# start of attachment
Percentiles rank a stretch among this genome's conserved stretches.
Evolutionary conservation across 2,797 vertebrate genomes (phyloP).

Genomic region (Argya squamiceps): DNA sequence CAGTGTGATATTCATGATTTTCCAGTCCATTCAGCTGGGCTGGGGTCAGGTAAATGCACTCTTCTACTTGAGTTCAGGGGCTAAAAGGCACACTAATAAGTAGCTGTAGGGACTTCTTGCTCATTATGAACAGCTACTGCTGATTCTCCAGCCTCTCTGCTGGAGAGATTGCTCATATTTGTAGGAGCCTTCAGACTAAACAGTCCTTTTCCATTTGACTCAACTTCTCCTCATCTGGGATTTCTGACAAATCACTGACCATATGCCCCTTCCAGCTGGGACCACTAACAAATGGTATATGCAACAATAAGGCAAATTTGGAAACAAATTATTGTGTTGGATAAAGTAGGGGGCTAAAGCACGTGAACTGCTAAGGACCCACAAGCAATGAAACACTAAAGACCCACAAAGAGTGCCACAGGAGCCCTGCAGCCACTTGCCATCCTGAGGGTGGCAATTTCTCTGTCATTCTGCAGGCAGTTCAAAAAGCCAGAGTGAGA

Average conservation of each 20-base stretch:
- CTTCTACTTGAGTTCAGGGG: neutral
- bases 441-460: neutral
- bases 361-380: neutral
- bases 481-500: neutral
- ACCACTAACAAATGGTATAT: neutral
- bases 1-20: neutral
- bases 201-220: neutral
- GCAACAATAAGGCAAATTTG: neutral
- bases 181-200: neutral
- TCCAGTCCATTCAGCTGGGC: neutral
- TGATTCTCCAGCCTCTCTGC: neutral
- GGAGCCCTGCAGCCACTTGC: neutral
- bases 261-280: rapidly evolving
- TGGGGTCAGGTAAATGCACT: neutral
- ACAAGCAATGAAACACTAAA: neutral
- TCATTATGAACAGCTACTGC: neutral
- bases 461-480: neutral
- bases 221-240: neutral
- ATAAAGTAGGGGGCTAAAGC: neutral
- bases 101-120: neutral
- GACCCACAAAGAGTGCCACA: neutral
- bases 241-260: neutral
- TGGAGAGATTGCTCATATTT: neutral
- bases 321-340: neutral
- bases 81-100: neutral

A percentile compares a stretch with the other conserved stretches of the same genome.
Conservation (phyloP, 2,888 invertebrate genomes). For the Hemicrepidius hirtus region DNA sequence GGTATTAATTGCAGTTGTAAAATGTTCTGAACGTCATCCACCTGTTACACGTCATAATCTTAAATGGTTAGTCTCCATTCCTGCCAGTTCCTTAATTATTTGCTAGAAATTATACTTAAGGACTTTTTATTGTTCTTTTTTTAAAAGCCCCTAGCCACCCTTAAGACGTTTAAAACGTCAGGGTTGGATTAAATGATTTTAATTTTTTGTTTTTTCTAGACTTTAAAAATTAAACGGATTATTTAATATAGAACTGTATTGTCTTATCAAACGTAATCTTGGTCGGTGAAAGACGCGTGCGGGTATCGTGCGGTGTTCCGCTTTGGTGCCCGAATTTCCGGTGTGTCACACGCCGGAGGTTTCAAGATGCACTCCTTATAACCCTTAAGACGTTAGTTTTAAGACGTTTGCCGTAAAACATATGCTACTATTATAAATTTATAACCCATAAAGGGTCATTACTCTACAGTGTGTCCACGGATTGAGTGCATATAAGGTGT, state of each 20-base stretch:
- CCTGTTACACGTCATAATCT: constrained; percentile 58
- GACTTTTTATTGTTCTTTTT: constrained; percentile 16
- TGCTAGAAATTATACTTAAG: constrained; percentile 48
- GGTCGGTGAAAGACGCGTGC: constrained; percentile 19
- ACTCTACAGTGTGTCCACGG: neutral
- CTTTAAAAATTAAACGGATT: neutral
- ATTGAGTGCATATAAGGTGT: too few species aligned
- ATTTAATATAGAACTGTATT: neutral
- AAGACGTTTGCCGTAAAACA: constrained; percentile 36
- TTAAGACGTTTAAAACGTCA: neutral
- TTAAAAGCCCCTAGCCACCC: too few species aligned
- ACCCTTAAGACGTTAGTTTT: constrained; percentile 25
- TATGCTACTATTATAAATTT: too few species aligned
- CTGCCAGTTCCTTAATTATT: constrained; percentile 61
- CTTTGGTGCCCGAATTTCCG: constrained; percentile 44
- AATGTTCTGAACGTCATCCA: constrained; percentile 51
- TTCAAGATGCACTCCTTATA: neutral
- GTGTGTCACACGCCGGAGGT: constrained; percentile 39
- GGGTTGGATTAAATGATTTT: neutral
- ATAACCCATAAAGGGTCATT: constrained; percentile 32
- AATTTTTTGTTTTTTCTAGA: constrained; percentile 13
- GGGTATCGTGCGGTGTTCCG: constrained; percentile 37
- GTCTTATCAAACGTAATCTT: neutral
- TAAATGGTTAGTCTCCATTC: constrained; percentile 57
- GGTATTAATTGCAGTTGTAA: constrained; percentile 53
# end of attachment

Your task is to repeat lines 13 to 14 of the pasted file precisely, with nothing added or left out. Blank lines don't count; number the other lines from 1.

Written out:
- bases 181-200: neutral
- TCCAGTCCATTCAGCTGGGC: neutral